When applying a skim coat of stray and clay, it is a good idea to use about 2″ of material to get proper adhesion and compaction. Be sure to apply the earthen floor in lifts. In other words, apply one inch of material and then let it cure. Moisten the surface of the cured floor and apply another 1/2″ for proper adhesion to the base coat and then apply the final 1/2″ while the previous 1/2″ is still moist. This will ensure a tight bond between all the coats. Compact and finish the floor as you would any earthen floor. In most cases if an earthen floor is used, you can eliminate the concrete slab altogether and build the earthen floor over compacted gravel lifts. A foundation can be poured to carry the loads of the home and then the gravel and earthen floor can be built up inside the foundation.
If an existing concrete slab is to be covered, many options are available and the ones listed above are just two of many.
Welcome to the December 2006 “Building Green” podcast. This is my monthly Q&A session where I answer your green building and straw bale construction questions. This month I answer the following questions:
1. I want to design and build my own house. What are the pros and cons of this?
2. Are two string bales or three string bales the best to build with?
3. How do I install plumbing in a bale wall?
4. How do I run electrical wiring in my bale walls?
5. Can I build a bale house in a humid climate? How about a rainy climate?
To listen to this podcast on your computer please click the following link or right click to download the podcast to your hard drive:Building Green Podcast: December 2006 Edition
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Please click the play button below to listen to this podcast!
Perhaps the most important aspect of straw bale building has nothing to do with bales. In fact, it has everything to do with holes in the walls. Windows and doors present the most likely areas for water infiltration and bale damage in the entire house. For this reason it is extremely important to pay extra attention to these areas during construction. For windows, I use two part flashing. The first is called counter flashing and is put in place before the window or door is set in the opening.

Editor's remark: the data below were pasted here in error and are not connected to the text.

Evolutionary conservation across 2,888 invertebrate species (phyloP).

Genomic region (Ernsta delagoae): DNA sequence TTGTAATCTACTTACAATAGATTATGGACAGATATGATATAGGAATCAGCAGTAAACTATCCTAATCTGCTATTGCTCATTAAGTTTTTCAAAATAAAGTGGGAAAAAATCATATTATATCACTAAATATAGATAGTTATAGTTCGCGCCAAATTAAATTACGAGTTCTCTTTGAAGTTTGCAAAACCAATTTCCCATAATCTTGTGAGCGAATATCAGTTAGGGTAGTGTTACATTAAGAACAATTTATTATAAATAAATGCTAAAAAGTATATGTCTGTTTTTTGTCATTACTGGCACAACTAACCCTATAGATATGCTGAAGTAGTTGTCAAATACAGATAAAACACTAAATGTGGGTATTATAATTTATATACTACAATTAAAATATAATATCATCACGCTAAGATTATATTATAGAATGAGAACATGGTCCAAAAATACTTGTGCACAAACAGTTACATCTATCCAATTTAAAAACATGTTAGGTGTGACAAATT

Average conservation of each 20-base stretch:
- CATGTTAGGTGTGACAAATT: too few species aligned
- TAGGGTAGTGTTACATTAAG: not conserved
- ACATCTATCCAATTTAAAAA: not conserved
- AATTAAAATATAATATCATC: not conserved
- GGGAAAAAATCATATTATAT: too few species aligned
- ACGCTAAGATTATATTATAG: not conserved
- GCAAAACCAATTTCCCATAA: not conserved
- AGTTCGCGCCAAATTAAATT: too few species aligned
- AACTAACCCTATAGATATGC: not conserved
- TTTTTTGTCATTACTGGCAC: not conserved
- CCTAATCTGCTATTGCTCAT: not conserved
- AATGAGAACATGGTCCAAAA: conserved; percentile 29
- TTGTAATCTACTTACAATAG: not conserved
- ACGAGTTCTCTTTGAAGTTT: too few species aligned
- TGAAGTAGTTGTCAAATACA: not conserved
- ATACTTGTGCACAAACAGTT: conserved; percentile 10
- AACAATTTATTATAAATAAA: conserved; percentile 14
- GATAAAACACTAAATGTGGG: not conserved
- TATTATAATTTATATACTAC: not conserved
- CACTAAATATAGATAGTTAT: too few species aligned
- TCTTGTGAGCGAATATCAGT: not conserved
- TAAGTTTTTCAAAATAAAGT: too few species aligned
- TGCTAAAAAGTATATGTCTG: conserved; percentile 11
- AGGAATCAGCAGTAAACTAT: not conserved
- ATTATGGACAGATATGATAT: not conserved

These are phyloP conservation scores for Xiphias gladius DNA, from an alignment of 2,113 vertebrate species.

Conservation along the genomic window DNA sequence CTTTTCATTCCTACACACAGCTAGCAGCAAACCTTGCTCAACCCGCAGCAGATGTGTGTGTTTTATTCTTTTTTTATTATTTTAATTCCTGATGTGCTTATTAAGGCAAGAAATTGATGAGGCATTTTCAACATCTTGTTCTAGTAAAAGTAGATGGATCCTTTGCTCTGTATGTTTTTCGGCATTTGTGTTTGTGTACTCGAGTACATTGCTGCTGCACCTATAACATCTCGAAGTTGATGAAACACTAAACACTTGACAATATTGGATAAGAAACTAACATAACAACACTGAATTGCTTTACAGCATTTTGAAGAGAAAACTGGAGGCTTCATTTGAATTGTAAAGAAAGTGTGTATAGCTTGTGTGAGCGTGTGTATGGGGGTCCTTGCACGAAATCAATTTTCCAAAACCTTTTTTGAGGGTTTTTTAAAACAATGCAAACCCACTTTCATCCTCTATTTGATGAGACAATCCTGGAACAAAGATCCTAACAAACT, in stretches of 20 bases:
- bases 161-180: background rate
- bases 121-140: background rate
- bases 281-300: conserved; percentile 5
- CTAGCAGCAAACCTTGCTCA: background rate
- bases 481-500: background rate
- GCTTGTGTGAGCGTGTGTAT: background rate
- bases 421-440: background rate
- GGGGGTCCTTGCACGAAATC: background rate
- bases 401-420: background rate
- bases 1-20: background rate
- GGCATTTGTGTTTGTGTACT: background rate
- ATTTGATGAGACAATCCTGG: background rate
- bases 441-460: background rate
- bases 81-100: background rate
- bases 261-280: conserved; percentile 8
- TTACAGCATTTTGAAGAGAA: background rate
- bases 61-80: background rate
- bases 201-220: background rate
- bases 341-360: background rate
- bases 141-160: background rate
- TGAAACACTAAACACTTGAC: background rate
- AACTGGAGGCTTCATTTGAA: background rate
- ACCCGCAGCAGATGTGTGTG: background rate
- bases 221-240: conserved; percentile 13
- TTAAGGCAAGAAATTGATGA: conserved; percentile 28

Starting at the bottom, a waterproof membrane is applied to the opening and then built towards the top so that each layer overlaps the one below it. In other words, the top of the counter flashing for the bottom window sill is underneath the bottom of the side jamb flashing, and the top of the side jamb flashing is underneath the bottom of the head flashing. In this way, any water that contacts the counter flashing will always be moving down and always end up on top of the counter flashing. I use adhesive flashing for this application.
Once the counter flashing is in place, I install the windows. After the windows are all secured, I wrap them in an adhesive flashing again starting at the bottom and working my way up to the top. The top most piece of flashing must always be above and on top of the layers underneath it. The adhesive flashing works well because it completely seals to the windows and framing. Be careful not to get straw behind it during installation as that will create areas for water to find its way into the building.
I always set my windows flush with the outside plane of the wall, not inset like in adobe houses. The look is a bit more basic than the adobe feel, but the risk for water infiltration is considerably lower. This is just another detail that is something to consider when designing a home. How can I best protect my bales and thus ensure a long life for my home. A simple change in design allows for better protection and a better ability to flash against the elements.
For doors, you can lower the base of the threshold into the floor if you are using concrete by creating a void during the pour. It is also possible to use sill pans underneath the threshold to improve the seal or even use a large bead of high quality caulking beneath the door threshold. These products greatly improve the installation of the door and are worth the extra effort. The side jambs of the door are flashed in the same manner as windows, from bottom to top as is the door head.